- Consolidated Edison on Friday rolled out a new program designed to make it easier for customers to adopt distributed energy resources (DERs), by providing a device that simplifies the interconnection of solar panels or an electric vehicle charger.
- The utility will provide the ConnectDER device at no charge, while granular data provided by the device about energy customers' consumption and production will help Con Ed with grid planning and incorporating new resources.
- The devices will allow Con Ed to better understand what is going on inside the home, including disaggregating the contribution of distributed solar generation. Currently, Con Ed's advanced metering infrastructure (AMI) only captures a home's net load.
If Con Edison's partnership with ConnectDER looks a lot like a a residential "make ready" program, it's because that's how the device has been used before: helping to avoid expensive repairs and connection points inside California homes.
"The concept was to be an exterior point of interconnection," Jim Skillman, manager of distributed generation for Con Edison, told Utility Dive. But in New York, the utility is using the devices a bit differently: "Part of it is a nice, easy connection, and part of it is the utility getting smarter "
Con Edison currently has about 110 of the devices installed as part of a 300-home pilot on Staten Island, and the utility recently purchased 500 more for broader deployment. Once installed into homes with either an EV, solar panels or both, the utility will have access to significantly more data about those resources.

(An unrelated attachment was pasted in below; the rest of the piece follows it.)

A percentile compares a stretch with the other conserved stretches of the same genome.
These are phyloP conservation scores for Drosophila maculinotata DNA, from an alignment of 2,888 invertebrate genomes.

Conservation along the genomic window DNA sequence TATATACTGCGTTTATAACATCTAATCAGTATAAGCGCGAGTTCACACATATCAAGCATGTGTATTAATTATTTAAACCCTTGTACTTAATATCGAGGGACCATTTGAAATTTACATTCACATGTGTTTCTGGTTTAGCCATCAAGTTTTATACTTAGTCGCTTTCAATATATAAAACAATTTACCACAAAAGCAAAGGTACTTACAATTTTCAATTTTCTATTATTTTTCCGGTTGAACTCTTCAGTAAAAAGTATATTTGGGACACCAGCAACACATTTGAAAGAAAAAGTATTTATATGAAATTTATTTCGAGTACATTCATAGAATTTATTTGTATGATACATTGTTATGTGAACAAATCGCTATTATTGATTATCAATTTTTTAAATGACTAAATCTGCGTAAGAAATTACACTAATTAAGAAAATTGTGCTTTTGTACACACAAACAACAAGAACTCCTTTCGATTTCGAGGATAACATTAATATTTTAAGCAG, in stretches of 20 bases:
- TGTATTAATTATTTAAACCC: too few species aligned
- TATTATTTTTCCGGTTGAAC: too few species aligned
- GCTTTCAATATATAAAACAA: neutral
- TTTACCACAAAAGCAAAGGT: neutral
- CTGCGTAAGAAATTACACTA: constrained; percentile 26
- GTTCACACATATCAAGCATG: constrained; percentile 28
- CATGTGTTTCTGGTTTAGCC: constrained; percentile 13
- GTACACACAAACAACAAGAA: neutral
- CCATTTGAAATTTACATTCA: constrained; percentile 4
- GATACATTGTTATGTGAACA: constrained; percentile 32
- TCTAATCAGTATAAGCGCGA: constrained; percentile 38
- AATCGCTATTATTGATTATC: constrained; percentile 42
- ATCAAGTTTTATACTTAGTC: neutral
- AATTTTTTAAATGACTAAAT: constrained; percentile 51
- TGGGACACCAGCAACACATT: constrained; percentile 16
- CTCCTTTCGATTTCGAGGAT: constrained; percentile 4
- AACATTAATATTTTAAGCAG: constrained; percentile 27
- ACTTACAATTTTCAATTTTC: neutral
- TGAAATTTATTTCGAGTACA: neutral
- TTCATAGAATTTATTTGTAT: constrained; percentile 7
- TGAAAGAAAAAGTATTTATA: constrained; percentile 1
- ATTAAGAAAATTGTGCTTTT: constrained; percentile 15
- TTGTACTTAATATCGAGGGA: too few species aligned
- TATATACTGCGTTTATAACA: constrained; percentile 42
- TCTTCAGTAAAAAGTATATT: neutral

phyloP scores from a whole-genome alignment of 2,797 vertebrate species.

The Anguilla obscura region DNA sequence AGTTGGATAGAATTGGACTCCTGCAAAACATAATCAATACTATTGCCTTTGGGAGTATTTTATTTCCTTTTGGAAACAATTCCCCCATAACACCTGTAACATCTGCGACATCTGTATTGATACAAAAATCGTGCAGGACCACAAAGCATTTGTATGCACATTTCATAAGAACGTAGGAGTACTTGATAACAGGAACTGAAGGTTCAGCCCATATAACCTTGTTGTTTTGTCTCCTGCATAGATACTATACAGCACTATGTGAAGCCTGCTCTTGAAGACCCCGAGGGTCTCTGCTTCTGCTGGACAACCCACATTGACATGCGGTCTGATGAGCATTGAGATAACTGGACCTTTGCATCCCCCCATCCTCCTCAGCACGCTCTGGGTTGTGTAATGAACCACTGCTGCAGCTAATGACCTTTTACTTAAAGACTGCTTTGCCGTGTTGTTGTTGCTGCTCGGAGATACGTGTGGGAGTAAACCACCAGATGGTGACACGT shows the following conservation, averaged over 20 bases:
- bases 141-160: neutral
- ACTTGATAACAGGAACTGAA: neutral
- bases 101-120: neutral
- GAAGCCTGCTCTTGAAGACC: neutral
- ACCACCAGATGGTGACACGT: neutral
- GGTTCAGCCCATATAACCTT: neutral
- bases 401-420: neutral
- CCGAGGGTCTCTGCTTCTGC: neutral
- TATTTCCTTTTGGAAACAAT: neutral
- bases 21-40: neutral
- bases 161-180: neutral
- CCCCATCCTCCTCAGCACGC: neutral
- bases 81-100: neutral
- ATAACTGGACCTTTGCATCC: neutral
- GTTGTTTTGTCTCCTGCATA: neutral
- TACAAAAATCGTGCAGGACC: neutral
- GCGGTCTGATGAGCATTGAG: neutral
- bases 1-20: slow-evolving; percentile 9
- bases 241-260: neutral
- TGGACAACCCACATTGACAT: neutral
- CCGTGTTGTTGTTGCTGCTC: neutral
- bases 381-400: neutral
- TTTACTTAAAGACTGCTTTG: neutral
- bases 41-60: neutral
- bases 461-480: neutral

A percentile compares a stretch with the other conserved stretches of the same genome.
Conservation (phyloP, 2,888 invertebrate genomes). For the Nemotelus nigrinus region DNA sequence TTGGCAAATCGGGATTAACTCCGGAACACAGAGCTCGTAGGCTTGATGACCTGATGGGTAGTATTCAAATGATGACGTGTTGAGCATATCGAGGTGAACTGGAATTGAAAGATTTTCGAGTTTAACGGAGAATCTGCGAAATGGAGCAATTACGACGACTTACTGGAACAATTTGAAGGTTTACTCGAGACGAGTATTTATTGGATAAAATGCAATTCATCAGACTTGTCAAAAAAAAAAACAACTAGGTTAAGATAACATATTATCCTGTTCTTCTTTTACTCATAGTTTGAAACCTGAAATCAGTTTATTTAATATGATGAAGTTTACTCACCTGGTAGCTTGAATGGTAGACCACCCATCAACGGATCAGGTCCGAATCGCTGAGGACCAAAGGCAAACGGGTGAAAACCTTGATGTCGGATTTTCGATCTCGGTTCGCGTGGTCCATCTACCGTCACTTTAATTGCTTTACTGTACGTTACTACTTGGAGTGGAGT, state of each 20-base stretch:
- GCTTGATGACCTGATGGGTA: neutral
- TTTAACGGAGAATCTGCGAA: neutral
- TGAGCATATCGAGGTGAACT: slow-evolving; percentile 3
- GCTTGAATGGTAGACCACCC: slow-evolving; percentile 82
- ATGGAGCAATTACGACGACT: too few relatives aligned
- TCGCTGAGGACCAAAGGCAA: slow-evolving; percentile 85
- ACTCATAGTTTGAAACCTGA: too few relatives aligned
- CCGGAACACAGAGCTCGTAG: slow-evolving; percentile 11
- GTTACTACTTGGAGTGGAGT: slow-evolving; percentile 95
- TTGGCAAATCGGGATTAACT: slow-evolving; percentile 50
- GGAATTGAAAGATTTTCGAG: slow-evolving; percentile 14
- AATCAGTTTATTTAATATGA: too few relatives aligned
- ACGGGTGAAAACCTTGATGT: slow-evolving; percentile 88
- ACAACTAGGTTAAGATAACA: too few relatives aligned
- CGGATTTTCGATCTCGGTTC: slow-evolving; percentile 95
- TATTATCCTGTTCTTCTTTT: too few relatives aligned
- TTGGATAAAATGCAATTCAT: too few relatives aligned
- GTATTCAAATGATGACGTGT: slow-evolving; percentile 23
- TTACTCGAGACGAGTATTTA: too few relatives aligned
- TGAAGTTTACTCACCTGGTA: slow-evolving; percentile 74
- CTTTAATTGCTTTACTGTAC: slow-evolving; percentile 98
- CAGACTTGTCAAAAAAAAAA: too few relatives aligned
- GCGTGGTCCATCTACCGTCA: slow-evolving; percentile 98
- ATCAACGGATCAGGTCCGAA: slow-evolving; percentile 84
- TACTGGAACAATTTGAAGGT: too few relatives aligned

"AMI does give you net load, but it doesn't give you DER production," Josh Gould, department manager for Con Edison's Utility of the Future group, told Utility Dive. With the ConnectDER devices, "we can solve the entire equation. ... In addition to facilitating better and faster customer-sited resources, for us, it produces greater visibility on actual DER production."
Solar panels or a vehicle charger plug into the electric meter, which is connected to the device by a collar that installs between a residential electric meter and a meter socket, according to the company. ConnectDER then reduces costs by "removing some balance of system components and premises wiring upgrades," while minimizing logistical issues and site inspection time.
The device can help customers avoid the need to upgrade the home's circuit breaker panel, which Con Edison estimated can save up to $2,500. And a 2017 ConnectDER pilot showed average savings per-home of around $500, and sometimes much higher.
"For Con Edison, not only do we maintain that touch point with the customer, but we also get all of that data back for grid planning," said Skillman, along with "knowing everything on the grid is working smoothly."